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Budget gap leaves city schools with some tough choices

The budget season didn’t bring nearly as much money from the state as the Buffalo Public Schools had hoped.

Employee costs are on the rise. Payments to charter schools keep going up.

And for the third consecutive year, the school district continues to move full speed ahead funding its reform effort, the New Education Bargain.

It all leads to the school district staring at an $8.5 million budget shortfall for the coming year and facing some tough choices about how to reduce its expenses – both now and into the future.

Projections show that deficit only grows in the years ahead.

School administrators have been rolling out budget details over the past couple of weeks as they put together a financial plan for the 2018-19 school year in anticipation of presenting a balanced budget to the Board of Education for approval by May 16.

The school district has ideas on how to eliminate that $8.5 million deficit, but some of those details will have to be worked out over the next week or so, said Geoffrey F. Pritchard, chief financial officer for the Buffalo Public Schools.

“We feel it is a fiscally prudent budget that continues the New Education Bargain into the third year,” Pritchard said.

Some of the highlights:

  • State aid. The school district is expecting $764.7 million in state aid for next year, up $22.6 million from this year. That’s about what administrators were projecting, even though the district was lobbying for a significantly higher amount. District officials were disappointed that among the state’s Big 5 school districts, Buffalo received the smallest percentage increase in foundation aid, which funds basic operations.
  • Aid from Buffalo. The school district last year asked the city for a $500,000 increase each year for four years. The district succeeded in getting the half-million dollars in its current budget for a total of $70.8 million from the city, but next year is still in question as the city prepares its own budget.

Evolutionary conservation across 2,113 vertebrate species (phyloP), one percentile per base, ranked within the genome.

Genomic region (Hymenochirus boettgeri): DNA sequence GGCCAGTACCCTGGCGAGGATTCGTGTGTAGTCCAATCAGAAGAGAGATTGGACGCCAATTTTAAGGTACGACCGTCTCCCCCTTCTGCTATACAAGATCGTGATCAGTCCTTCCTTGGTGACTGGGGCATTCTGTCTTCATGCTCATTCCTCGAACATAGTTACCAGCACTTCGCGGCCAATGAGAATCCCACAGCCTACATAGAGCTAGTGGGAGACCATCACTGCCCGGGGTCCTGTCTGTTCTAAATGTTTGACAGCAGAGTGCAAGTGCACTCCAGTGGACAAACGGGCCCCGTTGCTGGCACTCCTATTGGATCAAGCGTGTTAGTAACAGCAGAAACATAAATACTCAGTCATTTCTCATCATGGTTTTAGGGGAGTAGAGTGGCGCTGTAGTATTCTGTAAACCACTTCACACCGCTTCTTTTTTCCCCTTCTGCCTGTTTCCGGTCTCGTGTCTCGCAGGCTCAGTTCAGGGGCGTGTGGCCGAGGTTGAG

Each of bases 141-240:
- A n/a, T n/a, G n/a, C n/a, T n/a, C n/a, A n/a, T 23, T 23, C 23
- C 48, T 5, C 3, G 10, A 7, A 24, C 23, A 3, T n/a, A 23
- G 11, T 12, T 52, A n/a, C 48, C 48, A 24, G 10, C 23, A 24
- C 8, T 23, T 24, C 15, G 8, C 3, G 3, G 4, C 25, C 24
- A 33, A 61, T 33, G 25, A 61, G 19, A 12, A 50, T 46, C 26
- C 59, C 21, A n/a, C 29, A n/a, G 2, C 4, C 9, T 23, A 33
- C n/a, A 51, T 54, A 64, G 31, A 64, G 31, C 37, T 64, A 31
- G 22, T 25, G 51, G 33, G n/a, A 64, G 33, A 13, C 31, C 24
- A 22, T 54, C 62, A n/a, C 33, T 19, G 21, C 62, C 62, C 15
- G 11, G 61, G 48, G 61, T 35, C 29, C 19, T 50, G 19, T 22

• Rising costs. Employee compensation, payments to charter schools and transportation are driving increases in the budget. Employee compensation is up more than 4 percent due to anticipated pay raises from contracts settled the past two years with the teachers, substitute teachers and administrators. Payments to charter schools – thanks to an increase in the charter enrollment – are expected to go up $5.8 million next year, along with $2.9 million in transportation costs associated with four new charters receiving busing, Pritchard said.
  • Tapping into reserves. The school district plans to use $19 million of its reserve fund to help balance the budget.
  • New Education Bargain. The school district continues to place a priority on funding Superintendent Kriner Cash’s reform efforts across the district. That includes funding for lower class sizes in the early grades. State funding also includes $18.3 million set aside for after-school and Saturday programming at designated “community schools,” a component of the New Education Bargain.
  • Four-year plan. Based on its four-year plan, district administrators now project a cumulative deficit of $79.6 million between the 2017-18 and 2020-21 school years unless the district reduces costs or increases revenues. The plan calls for using $51 million in reserves over that period, but that still leaves a cumulative deficit of $28.6 million, according to district figures.

The School Board is scheduled to approve the district’s four-year plan on Wednesday before sending it to the Buffalo Fiscal Stability Authority for review.

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